RE: Tissue processing - small biopsies

A few points of interest to me. 
I fail to understand how the presence of these typically triangular defects can cause no problem. The very fact that they are in a foam pad indicates that they are the smallest fragments, so how one can happily discard a significant proportion of the available tissue, which is what you are in effect doing, I know not. However, I don't want to exaggerate the problem. I have been there (we use the damn things too) and know that I can usually live with the artifact, but at the same time, one must recognise it as less than satisfactory.

300 blocks a day - a small lab.?

I suppose for Oz community labs it is, but over here that would be the work of a large  hospital.

I didn't know that (as you imply) there are different thickness' of foam pad. I have used them in many labs, in 3 continents and all have looked the same to me. Do tell us (all right then, me) more.

If your biopsies are fixed before processing, I congratulate you. Must be the only private lab. in Oz to do so. In my experience it was a case of "coming, ready or not". :-)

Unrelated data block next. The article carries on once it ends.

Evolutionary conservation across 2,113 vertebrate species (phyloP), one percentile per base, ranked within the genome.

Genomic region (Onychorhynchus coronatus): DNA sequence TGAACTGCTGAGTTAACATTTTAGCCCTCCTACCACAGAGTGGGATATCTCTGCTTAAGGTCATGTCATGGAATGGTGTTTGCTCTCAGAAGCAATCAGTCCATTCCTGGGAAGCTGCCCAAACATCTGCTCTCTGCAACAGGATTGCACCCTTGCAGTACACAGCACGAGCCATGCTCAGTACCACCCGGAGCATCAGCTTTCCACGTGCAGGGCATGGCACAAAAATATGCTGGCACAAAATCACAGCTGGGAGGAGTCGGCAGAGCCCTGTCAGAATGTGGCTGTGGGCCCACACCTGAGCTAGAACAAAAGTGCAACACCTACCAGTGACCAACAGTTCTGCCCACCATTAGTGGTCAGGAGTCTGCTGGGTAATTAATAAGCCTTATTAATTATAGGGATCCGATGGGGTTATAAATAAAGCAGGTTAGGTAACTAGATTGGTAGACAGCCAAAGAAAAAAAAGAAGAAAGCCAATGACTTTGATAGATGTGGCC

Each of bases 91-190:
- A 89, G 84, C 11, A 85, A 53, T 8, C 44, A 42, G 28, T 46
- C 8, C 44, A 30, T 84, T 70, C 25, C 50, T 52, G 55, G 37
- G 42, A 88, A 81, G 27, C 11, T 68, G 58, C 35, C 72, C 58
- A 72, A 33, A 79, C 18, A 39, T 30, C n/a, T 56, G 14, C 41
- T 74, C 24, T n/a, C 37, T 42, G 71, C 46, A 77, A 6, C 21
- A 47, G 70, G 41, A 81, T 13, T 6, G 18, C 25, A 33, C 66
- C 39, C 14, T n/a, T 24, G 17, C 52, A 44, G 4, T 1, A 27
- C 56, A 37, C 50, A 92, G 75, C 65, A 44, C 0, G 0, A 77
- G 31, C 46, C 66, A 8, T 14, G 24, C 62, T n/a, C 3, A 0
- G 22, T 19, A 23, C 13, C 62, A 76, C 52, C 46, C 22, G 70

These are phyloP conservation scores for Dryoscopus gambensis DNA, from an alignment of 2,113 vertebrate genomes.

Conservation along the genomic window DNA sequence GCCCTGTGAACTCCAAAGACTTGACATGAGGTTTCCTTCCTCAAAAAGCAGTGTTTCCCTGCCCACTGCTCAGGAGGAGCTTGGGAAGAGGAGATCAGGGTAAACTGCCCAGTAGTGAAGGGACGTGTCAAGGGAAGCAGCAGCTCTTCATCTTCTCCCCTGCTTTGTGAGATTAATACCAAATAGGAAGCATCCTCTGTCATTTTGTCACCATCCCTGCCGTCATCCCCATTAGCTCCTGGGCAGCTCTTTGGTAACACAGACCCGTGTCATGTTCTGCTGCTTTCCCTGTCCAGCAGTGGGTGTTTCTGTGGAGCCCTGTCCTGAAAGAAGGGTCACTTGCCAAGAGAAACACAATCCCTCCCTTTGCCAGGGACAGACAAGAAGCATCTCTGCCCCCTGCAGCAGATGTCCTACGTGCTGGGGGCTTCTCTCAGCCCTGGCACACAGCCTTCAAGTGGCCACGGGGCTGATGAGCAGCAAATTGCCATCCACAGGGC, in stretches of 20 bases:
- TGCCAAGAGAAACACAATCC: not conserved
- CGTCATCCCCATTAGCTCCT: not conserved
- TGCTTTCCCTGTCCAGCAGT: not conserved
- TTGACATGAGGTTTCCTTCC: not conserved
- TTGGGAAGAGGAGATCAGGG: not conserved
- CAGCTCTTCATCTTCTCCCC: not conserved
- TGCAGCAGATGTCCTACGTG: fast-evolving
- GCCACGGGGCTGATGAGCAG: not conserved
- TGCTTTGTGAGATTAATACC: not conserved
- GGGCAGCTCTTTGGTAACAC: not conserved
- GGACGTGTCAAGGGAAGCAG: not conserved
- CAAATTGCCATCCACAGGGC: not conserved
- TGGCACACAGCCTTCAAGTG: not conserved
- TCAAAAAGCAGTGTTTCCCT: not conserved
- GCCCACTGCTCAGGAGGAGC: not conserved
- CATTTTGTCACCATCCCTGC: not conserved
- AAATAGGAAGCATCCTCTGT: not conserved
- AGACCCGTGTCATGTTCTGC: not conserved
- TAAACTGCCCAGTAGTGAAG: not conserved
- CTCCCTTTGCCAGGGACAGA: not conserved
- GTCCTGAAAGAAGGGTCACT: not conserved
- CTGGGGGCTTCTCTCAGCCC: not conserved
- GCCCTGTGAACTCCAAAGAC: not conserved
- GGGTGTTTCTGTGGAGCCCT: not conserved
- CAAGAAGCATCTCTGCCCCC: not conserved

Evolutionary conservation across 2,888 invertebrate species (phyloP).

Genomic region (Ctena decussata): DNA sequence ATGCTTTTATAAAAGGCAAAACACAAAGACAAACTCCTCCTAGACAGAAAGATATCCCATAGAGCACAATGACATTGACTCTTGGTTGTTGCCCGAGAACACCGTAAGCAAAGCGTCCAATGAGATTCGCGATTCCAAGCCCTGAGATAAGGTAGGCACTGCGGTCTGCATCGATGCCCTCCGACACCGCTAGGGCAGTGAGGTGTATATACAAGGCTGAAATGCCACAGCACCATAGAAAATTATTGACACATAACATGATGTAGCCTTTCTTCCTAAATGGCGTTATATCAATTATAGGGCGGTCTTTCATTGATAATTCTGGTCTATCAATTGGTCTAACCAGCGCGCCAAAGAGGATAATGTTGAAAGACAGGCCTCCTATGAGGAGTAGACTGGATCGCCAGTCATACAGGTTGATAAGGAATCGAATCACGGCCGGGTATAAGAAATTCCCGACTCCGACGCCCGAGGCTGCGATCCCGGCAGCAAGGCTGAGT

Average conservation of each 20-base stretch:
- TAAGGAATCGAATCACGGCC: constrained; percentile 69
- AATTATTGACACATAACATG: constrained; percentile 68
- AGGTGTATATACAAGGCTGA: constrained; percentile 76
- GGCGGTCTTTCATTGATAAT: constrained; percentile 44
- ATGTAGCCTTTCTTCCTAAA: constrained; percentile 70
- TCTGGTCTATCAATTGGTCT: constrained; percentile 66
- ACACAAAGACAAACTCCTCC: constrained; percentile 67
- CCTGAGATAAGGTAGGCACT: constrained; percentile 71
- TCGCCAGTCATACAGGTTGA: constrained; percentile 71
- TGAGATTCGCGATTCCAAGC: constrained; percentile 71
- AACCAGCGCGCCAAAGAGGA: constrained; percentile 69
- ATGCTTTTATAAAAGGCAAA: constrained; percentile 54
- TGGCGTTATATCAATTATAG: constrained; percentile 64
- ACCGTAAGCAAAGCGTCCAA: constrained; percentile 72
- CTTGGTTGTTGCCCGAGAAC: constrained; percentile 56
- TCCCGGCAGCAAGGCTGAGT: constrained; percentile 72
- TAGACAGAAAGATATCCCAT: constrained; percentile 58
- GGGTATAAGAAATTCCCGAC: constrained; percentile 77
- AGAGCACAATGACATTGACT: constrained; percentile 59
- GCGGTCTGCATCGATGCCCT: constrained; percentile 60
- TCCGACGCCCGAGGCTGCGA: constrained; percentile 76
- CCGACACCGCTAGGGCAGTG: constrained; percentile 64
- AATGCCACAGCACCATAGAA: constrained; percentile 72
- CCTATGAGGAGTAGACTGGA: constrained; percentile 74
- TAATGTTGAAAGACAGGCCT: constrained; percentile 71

BTW, I am apprehensive regarding the carry over of reagent in sponges, and indeed, the problem of the reagent fighting through a sponge full of previous reagent to get its job done. I suppose the modern suck and blow machines are helpful in that respect, but .......

Terry L Marshall
Rotherham General Hospital, Yorkshire

Dear Terry, Yes there are a small percentage of biopsies which exhibit
the tiny triangular dents associated with being processed between biopsy
foam pads. Our 4 pathologist's have said that no it is not a problem.
The foam should be soaked in alcohol before poaring the specimen thru.
The foam pad should be designed to be used in tissue processing
cassettes, ie. not to thick. Most of our GE and gyne biopsies are fixed
before putting up. We are a small lab and do up to 30-40 biopsy
cassettes in a morning along with plenty of other tissue types, with up
to 300+ blocks for the day. David.

David Taylor
Laboratory Manager
Drs King & Mower
Adelaide, Australia

-----Original Message-----
Sent: Thursday, 2 August 2001 00:19
To: David Taylor Manager;
Subject: RE: Tissue processing - small biopsies

Let's get this straight David. You get no problems with foam artefact
you say. 
Do the pathologists? (You have not denied getting it, just having
problems with it).

Terry L Marshall
Rotherham General Hospital, Yorkshire

I'm with Amos, agar/ gel is a pain. We use black foam biopsy pads and
train staff to embed properly. We have no problems with so called
crushing or foam artifact. David.


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